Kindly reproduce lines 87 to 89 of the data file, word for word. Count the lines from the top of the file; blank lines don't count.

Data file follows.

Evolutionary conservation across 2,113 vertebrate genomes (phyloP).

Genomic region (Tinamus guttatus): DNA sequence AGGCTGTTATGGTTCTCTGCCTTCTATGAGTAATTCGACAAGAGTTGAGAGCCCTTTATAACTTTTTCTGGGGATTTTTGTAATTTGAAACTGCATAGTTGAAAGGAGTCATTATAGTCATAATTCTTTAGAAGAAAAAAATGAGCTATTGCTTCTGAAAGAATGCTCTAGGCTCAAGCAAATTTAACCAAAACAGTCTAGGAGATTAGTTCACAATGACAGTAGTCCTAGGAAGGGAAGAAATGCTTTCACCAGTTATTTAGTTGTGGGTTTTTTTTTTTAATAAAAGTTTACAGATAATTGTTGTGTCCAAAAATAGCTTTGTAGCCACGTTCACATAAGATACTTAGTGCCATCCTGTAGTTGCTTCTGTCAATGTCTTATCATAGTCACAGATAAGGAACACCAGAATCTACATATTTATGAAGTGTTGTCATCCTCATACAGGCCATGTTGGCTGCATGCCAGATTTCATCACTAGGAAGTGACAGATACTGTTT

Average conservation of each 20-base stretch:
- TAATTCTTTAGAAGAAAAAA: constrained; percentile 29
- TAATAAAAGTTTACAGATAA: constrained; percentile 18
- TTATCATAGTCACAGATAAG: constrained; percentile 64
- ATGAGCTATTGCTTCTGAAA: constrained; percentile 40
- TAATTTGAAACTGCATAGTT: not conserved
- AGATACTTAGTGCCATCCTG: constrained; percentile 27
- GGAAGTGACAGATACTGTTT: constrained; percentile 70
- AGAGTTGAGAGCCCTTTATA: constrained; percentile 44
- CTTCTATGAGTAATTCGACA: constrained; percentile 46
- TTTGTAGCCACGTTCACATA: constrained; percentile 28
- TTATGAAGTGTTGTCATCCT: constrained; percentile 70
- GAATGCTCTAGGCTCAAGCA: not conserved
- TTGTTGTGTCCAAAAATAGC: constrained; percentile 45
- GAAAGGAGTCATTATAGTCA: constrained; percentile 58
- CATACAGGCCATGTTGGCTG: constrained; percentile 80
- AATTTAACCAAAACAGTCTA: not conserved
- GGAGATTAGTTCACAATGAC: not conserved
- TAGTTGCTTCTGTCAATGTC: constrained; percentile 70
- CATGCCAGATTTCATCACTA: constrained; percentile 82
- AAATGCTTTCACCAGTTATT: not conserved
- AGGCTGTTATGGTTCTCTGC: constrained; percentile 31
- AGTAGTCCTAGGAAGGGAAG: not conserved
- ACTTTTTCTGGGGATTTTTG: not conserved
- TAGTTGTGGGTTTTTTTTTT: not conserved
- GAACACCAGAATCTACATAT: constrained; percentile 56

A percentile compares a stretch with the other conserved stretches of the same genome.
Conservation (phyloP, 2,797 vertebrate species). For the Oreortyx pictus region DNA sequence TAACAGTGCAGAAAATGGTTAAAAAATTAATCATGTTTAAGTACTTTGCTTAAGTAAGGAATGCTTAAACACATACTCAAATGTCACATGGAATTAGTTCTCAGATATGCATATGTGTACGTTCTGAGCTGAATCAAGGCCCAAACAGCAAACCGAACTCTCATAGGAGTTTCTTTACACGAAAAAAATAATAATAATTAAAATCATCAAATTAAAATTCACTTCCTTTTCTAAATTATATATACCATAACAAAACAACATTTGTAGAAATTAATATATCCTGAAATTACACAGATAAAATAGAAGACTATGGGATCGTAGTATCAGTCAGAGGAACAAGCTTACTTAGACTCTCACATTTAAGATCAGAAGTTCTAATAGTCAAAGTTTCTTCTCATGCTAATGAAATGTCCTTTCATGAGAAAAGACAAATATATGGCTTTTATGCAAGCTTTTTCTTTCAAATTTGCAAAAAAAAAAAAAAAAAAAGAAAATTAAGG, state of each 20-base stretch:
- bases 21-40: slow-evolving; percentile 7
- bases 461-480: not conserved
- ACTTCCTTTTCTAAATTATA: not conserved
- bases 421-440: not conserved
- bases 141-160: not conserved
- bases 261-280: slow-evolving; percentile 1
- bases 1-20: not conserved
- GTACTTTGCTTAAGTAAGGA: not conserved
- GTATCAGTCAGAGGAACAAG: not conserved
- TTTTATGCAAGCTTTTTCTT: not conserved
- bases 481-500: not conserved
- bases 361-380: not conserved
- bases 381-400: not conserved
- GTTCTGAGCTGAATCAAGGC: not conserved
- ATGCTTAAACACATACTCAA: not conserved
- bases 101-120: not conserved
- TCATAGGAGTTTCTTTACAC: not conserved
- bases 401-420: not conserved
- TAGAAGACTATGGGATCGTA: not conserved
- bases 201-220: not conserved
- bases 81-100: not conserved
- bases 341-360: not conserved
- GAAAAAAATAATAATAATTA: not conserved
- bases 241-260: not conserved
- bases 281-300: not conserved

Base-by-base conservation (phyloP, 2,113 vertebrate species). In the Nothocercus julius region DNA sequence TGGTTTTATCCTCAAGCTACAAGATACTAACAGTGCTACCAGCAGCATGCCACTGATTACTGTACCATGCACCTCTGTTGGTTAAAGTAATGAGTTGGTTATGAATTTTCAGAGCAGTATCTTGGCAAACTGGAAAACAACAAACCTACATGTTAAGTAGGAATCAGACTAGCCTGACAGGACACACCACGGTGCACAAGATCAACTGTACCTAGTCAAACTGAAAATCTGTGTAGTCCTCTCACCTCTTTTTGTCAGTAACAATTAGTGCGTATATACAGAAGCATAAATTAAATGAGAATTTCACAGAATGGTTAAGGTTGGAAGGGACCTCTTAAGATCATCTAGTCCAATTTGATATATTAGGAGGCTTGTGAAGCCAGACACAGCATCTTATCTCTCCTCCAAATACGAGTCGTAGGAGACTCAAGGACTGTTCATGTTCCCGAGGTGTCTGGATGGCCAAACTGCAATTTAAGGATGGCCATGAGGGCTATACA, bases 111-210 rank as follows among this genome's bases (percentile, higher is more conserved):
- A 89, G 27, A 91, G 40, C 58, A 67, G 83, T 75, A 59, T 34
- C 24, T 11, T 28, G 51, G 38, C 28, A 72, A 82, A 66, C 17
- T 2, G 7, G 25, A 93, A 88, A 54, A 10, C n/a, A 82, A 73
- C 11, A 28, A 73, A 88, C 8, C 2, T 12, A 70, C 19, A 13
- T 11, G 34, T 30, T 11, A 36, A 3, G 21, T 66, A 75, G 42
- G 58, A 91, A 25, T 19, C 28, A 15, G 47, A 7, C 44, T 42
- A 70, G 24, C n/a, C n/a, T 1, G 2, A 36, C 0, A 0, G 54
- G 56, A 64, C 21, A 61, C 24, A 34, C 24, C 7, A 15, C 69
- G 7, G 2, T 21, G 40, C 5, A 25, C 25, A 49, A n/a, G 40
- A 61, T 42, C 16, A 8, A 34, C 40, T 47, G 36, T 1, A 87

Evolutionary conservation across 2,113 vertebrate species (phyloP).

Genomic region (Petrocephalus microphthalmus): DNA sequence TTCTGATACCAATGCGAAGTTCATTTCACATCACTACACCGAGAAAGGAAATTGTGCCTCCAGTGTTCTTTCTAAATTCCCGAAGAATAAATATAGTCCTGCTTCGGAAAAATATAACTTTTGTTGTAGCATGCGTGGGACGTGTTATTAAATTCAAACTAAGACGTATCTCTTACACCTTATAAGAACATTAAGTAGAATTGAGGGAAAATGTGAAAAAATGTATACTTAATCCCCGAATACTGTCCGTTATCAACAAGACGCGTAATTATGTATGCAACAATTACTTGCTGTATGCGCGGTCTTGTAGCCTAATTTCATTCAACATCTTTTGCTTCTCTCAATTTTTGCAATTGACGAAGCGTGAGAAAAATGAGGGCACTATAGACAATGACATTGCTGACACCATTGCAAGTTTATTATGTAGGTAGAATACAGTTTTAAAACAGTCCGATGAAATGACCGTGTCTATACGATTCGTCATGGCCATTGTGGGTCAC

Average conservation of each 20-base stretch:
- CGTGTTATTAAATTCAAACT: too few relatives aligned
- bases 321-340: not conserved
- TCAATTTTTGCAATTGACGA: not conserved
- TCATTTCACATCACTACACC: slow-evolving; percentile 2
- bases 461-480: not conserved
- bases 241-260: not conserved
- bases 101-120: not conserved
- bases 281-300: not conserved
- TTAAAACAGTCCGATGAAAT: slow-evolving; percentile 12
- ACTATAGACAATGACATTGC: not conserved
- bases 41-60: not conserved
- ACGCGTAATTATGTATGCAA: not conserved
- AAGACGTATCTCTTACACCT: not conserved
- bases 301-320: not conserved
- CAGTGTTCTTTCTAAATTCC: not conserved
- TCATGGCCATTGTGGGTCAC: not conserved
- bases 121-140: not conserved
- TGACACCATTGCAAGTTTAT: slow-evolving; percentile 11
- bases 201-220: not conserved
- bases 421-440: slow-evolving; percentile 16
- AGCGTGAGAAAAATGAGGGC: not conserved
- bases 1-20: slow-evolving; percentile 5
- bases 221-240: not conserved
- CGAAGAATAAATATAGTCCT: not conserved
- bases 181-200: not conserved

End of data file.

- TGACACCATTGCAAGTTTAT: slow-evolving; percentile 11
- bases 201-220: not conserved
- bases 421-440: slow-evolving; percentile 16